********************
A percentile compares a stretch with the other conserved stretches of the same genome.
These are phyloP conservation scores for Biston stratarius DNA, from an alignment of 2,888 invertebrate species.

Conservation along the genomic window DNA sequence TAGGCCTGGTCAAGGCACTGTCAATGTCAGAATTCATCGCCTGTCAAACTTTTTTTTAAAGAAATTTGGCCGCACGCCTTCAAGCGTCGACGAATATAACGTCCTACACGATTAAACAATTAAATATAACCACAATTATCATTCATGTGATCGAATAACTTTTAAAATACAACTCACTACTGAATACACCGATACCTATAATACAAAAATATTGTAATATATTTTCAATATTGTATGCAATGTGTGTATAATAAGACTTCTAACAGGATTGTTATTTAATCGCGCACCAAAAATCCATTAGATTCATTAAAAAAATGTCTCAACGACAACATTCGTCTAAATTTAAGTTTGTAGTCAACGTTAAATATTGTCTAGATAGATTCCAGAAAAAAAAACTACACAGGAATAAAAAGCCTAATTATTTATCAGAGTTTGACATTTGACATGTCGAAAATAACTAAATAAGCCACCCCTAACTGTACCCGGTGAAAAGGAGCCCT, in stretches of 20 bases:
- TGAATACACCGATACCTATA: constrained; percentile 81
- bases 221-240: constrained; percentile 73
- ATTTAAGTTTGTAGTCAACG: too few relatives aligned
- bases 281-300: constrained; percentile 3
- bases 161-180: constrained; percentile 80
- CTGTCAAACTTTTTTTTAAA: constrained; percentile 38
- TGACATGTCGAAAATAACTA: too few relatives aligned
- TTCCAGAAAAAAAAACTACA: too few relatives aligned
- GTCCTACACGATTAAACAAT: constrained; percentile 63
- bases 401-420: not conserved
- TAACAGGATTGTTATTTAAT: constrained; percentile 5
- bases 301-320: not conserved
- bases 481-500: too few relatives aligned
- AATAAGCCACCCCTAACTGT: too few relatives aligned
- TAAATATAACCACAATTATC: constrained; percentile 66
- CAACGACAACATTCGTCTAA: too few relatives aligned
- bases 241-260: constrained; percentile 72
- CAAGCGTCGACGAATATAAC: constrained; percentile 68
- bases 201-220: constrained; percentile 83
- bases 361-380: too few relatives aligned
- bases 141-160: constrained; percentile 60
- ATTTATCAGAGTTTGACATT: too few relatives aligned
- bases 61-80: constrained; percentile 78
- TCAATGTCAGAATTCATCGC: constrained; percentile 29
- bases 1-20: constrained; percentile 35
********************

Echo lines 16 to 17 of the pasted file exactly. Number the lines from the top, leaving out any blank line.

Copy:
- bases 481-500: too few relatives aligned
- AATAAGCCACCCCTAACTGT: too few relatives aligned